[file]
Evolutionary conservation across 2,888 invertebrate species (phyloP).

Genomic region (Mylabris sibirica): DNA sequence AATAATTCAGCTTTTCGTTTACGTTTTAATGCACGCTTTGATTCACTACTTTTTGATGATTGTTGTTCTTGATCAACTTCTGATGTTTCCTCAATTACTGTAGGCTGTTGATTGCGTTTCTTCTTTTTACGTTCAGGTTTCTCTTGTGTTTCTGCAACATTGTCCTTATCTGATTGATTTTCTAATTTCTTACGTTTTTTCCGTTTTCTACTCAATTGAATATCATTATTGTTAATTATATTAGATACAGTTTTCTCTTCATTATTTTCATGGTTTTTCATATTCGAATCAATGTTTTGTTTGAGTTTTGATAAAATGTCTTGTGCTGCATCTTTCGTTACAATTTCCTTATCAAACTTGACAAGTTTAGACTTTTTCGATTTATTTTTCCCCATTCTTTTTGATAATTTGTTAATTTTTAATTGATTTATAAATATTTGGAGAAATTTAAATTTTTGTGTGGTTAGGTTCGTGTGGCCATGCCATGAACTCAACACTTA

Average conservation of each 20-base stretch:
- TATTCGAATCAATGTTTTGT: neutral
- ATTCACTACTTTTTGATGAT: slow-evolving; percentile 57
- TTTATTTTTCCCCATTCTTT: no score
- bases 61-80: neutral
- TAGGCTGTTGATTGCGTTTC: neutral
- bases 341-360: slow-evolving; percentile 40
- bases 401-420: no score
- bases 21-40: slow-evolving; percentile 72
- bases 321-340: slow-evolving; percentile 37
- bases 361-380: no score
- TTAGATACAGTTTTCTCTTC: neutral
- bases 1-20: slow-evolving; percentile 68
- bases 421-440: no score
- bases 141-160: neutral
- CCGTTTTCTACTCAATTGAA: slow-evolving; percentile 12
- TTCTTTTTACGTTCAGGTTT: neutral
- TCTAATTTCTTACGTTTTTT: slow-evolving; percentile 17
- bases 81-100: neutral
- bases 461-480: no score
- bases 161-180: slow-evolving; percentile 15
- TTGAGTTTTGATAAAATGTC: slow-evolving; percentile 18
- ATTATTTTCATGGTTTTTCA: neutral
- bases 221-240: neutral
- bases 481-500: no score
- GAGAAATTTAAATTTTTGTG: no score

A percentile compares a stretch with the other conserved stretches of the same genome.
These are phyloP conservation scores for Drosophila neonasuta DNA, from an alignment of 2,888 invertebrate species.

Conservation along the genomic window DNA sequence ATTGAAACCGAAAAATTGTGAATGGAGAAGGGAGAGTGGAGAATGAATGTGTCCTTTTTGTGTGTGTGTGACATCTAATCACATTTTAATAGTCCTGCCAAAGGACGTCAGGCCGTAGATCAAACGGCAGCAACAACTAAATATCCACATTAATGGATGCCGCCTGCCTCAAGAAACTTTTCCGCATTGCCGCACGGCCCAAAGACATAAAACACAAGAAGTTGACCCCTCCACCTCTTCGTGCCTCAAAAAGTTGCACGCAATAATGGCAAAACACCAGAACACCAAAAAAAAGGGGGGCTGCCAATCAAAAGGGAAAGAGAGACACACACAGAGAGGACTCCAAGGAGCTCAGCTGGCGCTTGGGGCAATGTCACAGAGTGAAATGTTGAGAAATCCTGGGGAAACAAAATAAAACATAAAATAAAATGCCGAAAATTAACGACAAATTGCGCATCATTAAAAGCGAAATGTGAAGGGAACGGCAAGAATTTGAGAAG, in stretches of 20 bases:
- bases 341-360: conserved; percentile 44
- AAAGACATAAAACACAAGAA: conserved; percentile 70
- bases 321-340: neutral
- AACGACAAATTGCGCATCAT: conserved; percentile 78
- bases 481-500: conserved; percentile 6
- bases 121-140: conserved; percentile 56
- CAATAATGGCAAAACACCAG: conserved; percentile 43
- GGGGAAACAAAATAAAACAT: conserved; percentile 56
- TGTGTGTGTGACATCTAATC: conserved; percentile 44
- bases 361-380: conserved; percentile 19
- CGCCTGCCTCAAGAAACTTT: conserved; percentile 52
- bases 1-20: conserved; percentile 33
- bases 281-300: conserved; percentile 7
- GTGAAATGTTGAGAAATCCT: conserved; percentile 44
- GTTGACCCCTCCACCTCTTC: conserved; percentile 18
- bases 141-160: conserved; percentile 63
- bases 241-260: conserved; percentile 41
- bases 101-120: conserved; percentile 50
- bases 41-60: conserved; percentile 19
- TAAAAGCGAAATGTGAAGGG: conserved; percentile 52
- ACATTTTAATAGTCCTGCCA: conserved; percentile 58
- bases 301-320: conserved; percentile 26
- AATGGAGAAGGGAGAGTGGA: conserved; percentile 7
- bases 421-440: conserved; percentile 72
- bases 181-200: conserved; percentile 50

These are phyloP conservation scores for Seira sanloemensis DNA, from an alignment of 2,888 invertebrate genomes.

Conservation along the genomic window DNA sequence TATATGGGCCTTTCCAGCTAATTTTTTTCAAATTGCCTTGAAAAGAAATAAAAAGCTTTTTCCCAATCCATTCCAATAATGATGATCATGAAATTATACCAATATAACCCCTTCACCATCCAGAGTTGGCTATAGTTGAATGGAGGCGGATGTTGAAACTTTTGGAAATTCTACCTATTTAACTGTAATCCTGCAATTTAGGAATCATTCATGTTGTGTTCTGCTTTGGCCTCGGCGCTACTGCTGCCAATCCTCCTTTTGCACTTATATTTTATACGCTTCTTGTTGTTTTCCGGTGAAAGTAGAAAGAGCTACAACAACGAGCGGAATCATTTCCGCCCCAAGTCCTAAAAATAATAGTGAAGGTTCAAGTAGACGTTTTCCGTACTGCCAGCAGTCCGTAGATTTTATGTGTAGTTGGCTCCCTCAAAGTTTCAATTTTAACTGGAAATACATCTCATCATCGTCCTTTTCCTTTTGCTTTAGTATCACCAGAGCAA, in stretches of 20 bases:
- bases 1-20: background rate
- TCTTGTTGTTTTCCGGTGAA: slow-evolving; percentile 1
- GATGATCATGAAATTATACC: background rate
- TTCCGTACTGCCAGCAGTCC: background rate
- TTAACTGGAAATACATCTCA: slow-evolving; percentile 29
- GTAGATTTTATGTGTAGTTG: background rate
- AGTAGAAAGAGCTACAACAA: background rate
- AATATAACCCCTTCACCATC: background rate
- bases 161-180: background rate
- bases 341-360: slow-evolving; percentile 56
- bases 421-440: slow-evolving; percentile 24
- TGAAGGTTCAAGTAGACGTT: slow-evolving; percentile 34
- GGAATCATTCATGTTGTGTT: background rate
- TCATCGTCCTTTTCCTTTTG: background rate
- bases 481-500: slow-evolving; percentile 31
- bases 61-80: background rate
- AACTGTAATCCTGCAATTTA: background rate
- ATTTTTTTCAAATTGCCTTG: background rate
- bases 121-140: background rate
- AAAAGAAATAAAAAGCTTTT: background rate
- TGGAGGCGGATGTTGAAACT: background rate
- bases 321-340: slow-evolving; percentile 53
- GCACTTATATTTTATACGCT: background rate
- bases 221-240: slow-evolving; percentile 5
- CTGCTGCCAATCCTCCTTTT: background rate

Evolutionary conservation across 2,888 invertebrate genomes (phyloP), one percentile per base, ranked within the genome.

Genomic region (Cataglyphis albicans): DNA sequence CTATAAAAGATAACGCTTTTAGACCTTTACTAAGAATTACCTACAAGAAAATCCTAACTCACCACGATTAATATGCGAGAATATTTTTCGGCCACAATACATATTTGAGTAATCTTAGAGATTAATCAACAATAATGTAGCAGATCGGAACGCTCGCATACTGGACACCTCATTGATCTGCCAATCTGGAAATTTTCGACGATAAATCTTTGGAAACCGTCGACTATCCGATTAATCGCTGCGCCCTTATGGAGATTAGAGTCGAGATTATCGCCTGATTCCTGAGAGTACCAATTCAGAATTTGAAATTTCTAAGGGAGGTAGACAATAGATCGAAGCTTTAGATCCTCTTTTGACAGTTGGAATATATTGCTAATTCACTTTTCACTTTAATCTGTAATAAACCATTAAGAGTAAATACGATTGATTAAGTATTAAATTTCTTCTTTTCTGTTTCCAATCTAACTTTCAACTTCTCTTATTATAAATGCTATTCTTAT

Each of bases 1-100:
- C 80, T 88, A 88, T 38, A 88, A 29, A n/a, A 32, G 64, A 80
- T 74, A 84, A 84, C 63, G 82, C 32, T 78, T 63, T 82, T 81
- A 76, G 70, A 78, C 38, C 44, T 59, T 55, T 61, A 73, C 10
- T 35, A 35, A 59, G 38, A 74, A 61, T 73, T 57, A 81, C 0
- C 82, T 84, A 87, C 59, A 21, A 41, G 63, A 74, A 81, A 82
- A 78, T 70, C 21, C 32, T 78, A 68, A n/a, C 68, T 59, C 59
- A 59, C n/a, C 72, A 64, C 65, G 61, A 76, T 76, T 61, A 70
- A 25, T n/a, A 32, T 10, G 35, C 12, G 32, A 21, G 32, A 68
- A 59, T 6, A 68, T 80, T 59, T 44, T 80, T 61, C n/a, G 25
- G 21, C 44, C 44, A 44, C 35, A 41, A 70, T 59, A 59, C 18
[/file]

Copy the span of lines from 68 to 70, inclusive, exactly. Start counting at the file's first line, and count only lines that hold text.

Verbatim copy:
- bases 341-360: slow-evolving; percentile 56
- bases 421-440: slow-evolving; percentile 24
- TGAAGGTTCAAGTAGACGTT: slow-evolving; percentile 34